In March 1959 the 250 GT was delivered to Luigi Chinetti Motors, and soon thereafter the car was sold to the famed Bob Grossman, a New York-based privateer racer and dealer who is renowned for his role in helping popularize the 250 GT California Spider, among other racing endeavors. Grossman sold (or lent) the Tour de France to Walter Luftman of New York City and he raced it in several events, twice finishing 1st in the GT Class at Lime Rock, in July 1959 and October 1959. He also campaigned the Ferrari at Montgomery, New York, in August 1959, and finished 2nd at the Long Island Sports Car Association’s (LISCA) Interclub Championship event at Bridgehampton in September. In August 1960 Grossman took the wheel to compete in the LISCA’s Bridgehampton race, for which he applied an MG-logo octagon on the car’s side, in a nod to his role as part of the MG racing team (as pictured in the 1960 Ferrari Yearbook). Between 1959 and 1960 1161GT competed in a dozen races, winning six and always finishing in the top three in its class, an impressive accomplishment.
Circa 1962 the Ferrari was sold to Peter Sherman of Maitland, Florida, and he later took the berlinetta with him when he relocated to Ashton, Maryland. In September 1969 Sherman sold the 250 GT to an Indianapolis-based dealer who quickly found a buyer in Ken Hutchison of Tower Lake, Illinois. Hutchison went on to keep 1161 GT for an impressive period of 17 years, during which the original green paint was kept intact.
A THOROUGHBRED ON TRACK AND FIELD
In June 1986 Hutchison sold the Ferrari to the respected Illinois-based collector Bill Jacobs. Two months later the 250 GT was acquired by Yoshijuki Hayashi of Tokyo, Japan, and he commissioned a complete refurbishment by European Auto Restorations in Costa Mesa, California, that included an exterior refinish in rosso, and a new tan leather interior. In June 1995 the Tour de France was sold to Mr. Terada’s Art Sports of Osaka and Tokyo, and a year later the car was traded to fellow Tokyo resident Yoshikuni Okamoto in exchange for a 250 GT Short Wheelbase.
Mr. Okamoto sold the Ferrari a year later to a California-based dealership, which in turn sold the car to noted collector Ed Davies in Florida. Mr. Davies had the engine rebuilt and went on to enjoy the berlinetta in several vintage events, racing it in the Shell Historic Ferrari Challenges held in conjunction with the 2000 and 2001 Cavallino Classic, and exhibiting it at the Cavallino Classic Concours d’Elegance in January 2000. In August 2000 he raced the TdF again at the Shell Historic Ferrari Challenge at Elkhart Lake, and four years later the car was campaigned at the Monterey Historic Races at Laguna Seca.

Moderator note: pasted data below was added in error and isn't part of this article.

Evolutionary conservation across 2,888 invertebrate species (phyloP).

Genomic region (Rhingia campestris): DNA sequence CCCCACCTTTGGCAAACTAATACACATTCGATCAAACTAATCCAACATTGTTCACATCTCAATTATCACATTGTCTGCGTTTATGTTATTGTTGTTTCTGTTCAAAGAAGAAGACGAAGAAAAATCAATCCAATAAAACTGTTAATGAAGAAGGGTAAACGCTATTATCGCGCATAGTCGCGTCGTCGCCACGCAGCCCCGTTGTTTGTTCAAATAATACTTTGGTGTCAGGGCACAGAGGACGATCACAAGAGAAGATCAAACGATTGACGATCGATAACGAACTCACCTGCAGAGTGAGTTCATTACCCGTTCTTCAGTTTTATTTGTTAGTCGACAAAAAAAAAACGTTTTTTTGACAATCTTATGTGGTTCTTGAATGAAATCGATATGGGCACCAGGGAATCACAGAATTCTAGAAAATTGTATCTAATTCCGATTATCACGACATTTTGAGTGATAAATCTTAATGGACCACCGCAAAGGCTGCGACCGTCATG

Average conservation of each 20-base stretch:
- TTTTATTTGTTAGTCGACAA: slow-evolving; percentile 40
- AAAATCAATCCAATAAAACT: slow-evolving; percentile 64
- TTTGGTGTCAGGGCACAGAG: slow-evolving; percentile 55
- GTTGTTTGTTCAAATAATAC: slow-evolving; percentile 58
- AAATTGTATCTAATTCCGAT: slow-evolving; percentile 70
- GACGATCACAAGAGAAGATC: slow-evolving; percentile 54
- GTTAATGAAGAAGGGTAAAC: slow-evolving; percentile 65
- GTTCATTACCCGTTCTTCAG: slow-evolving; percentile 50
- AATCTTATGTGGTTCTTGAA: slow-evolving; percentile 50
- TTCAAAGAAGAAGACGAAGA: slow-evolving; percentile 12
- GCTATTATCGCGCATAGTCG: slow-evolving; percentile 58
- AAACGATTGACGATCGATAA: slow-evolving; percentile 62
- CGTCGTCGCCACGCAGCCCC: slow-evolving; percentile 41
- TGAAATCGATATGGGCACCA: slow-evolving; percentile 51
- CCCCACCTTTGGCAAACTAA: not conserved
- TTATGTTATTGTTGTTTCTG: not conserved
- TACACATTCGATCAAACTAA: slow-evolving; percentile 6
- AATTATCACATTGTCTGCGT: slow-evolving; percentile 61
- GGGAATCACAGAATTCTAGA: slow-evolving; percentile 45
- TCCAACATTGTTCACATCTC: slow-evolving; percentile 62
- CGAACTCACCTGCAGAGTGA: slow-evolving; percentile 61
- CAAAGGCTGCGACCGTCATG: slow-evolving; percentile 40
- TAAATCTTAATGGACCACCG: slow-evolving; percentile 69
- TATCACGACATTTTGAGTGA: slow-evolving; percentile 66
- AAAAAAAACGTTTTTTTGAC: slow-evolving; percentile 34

In August 2005 Mr. Davies sold the Tour de France to the consignor, and he set about a high-quality restoration with the intention of exhibiting the car at major events. During 2005 the 250 GT was entrusted to the marque experts at Motion Products Inc. in Neenah, Wisconsin, for a comprehensive restoration that was capped with a new finish in rosso complemented with a central stripe in French blue. The interior was also re-trimmed with blue leather and fitted with a new rollbar.
The Ferrari’s exhibition run began at the 2006 Amelia Island Concours d’Elegance and continued 10 months later with an appearance at the 2007 Cavallino Classic. The TdF was then re-submitted to Motion Products in January 2008 for some corrections, and following this work the car was again presented at the Cavallino Classic, this time winning an FCA Silver Award. In July 2010 the 250 GT was displayed at the Keeneland Concours d’Elegance, and the owner subsequently enjoyed it during a successful run on the 2013 Colorado Grand.
Highly eligible for many of the most prestigious events, the 250 GT Tour de France is the ideal car to take on a grand touring rally or show on the lawn at a traditional concours d’elegance. Claiming an accident-free early life of American racing use in conjunction with the famed Bob Grossman, this historically significant Ferrari is documented with build sheet copies, restoration invoices, former owner’s correspondence, and a variety of period photos. It would make a sensational addition to any sporting collection, particularly suited for Ferrari enthusiasts searching for a quality example of the venerable Tour de France model.